LA PLATA, Md. - To help keep the little ghosts and goblins searching for candy safe this Halloween, the Charles County Sheriffs Office will increase its patrols of residential areas and is reminding parents, children and motorists of important trick-or-treating safety tips.
As the Sheriff and as a parent, I know there are safety hazards we have to be cautious of during Halloween, said Charles County Sheriff Frederick E. Davis. The best way to prepare for Halloween is for parents to talk to their children about the dangers they could encounter and make sure kids know ahead of time what to do in an emergency.
The Sheriffs Office suggests parents remind their children to call 911 in an emergency or, if they are not near a phone, to yell for help. Parents and children should have a planned route and a designated meeting location should they get separated.
Charles County Sheriffs Office court security officers will scan Halloween candy through the x-ray machine at the Charles County Courthouse Halloween night from 6 p.m. to 8 p.m. and Nov. 1 from 10 a.m. to noon. The x-ray will detect any metal objects that may be inside the candy but it can not detect any other substances, so parents are still encouraged to check over each piece of their childrens candy to ensure it hasnt been tampered with.
Weve been scanning candy since we acquired the x-ray machine about four years ago, said Sheriff Davis. I strongly urge parents to take advantage of this opportunity.
The Sheriffs Office is offering the following additional Halloween safety tips and encourages parents to share them with their children.
* Young children should always go trick-or-treating with an adult and older children should never trick-or-treat alone.
* Be careful crossing the streets; cross at the corner and be sure to look both ways.
* Stay to the side of the street or, where possible, on a sidewalk.
* Visit only homes you know.
* Do not eat candy that has not been inspected by a trusted adult, and do not eat any homemade treats or unpackaged foods like fruit.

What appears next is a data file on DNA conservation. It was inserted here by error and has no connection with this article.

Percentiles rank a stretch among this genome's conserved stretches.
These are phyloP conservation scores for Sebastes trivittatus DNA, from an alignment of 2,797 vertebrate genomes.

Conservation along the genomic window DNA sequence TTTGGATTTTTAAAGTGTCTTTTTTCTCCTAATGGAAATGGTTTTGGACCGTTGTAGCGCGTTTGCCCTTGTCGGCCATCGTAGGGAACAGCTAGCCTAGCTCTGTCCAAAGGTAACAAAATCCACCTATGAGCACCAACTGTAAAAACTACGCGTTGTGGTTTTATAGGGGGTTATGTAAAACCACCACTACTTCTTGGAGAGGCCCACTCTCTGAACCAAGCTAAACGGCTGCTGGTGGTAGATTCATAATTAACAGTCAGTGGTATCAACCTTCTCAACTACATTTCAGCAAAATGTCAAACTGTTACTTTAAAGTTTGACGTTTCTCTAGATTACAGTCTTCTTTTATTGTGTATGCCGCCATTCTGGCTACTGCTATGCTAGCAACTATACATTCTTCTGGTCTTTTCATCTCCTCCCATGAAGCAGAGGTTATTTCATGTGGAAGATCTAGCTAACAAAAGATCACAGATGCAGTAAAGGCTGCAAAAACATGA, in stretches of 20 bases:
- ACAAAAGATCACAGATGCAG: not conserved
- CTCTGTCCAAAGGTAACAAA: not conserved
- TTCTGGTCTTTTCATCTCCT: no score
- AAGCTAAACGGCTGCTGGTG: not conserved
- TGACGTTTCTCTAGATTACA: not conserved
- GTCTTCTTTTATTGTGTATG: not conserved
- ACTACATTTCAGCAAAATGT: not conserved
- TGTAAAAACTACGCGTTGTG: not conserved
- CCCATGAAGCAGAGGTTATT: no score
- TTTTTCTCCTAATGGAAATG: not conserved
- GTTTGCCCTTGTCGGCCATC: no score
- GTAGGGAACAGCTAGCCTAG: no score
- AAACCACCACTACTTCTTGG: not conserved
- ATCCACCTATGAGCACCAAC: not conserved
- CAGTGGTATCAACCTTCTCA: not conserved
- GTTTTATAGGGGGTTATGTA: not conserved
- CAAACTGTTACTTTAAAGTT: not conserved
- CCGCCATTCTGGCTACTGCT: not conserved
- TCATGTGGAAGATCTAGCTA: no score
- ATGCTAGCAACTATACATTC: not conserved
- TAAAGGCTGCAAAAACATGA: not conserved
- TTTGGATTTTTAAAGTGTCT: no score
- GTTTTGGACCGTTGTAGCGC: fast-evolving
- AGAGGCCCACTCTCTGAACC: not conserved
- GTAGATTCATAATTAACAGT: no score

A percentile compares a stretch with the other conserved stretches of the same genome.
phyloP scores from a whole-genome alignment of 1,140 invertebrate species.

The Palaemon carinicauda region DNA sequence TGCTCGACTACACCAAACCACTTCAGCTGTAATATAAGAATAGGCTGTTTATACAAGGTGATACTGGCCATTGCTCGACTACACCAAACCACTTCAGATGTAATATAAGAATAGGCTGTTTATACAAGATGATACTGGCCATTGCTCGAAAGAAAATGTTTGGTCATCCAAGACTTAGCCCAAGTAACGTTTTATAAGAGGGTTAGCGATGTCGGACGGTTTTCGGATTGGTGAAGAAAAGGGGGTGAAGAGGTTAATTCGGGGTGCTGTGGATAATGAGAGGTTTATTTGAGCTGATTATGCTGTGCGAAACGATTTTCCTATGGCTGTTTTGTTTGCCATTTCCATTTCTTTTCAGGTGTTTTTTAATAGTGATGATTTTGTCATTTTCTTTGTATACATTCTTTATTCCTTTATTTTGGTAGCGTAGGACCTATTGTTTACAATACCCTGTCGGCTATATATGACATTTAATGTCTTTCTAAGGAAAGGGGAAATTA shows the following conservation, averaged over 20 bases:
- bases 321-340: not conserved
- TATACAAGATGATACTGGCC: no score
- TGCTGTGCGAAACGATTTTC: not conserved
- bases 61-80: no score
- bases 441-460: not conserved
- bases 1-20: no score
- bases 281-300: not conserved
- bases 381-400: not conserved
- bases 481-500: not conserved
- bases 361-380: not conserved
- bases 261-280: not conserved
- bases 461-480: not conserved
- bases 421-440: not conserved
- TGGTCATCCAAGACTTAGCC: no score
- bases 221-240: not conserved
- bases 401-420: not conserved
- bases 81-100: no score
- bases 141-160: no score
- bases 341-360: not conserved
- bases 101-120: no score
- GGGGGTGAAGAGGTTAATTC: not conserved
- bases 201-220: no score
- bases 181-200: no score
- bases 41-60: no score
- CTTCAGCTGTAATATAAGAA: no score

* Never cut across yards or use alleys as short cuts.
* Never accept food or drink from strangers.
* Never enter a strangers home or car.
* Only visit well-lit homes.
* Carry a flashlight.
* Make sure your costume has something reflective on it so youre visible to passing motorists, that is short enough to prevent tripping, entanglement and contact with flames, and that it is flame resistant. Remember to Stop, Drop and Roll if your costume catches fire.
* Carry with you your emergency contact information.
* Obey traffic signals.
* Do not trick-or-treat past 8 p.m.
When Giving Candy:
* Offer only wrapped or packaged candy.
* Never give homemade treats. Not only are the ingredients not listed a threat to children with food allergies but parents are skeptical of these. Also, stay away from unpackaged foods like fruit.
* Remember that children are going to get A LOT of candy. Dont forget other possible gifts like crazy pencils, one-serving cereal boxes, stickers and tooth paste!
* Keep your lights on if youre participating and be sure to clear a safe path for trick-or-treaters. Remove items such as hoses and wet leaves to prevent falling and injury.
When Inspecting candy:
* Use your best judgment. Do not let children eat any homemade treats or unpackaged items.
* Make sure candy is tightly wrapped. If it looks like it was unwrapped and then re-wrapped, dont let your children eat it.
* Use caution, but not paranoia.
* When in doubt, throw it out.
* If you believe your candy has been tampered with, call the Sheriffs Office.
* Be cognizant of trick-or-treaters, pedestrians and pets as you drive through residential areas.
* Stop at all crosswalks.
* Remember, the posted speed limit is 25 mph through most residential areas, but that doesnt mean you must drive that fast. Slow down, especially in areas with a lot of pedestrian traffic.
* As always, dont drink and drive.
Parents should also know some occurrences that raise questions about the quality of confectionary products are in fact normal, according to the National Confectioners Association. For example, what appears to be glass may just be large sugar or salt crystals. Graying chocolate that resembles a light powder may be caused by exposure to heat or dampness. The association publishes a complete list of these occurrences on its Web site, http://www.candyusa.org. Such appearances should not be cause for concern but parents are urged to use their discretion. Suspicious candy should be reported to the Sheriffs Office.
Finally, the Sheriffs Office urges citizens to report suspicious activity, suspicious candy or any other unsafe situations, by contacting the District Stations at 301-932-2222 in La Plata, 301-743-2222 in Indian Head or 301-932-7777 in Waldorf. In an emergency, dial 911.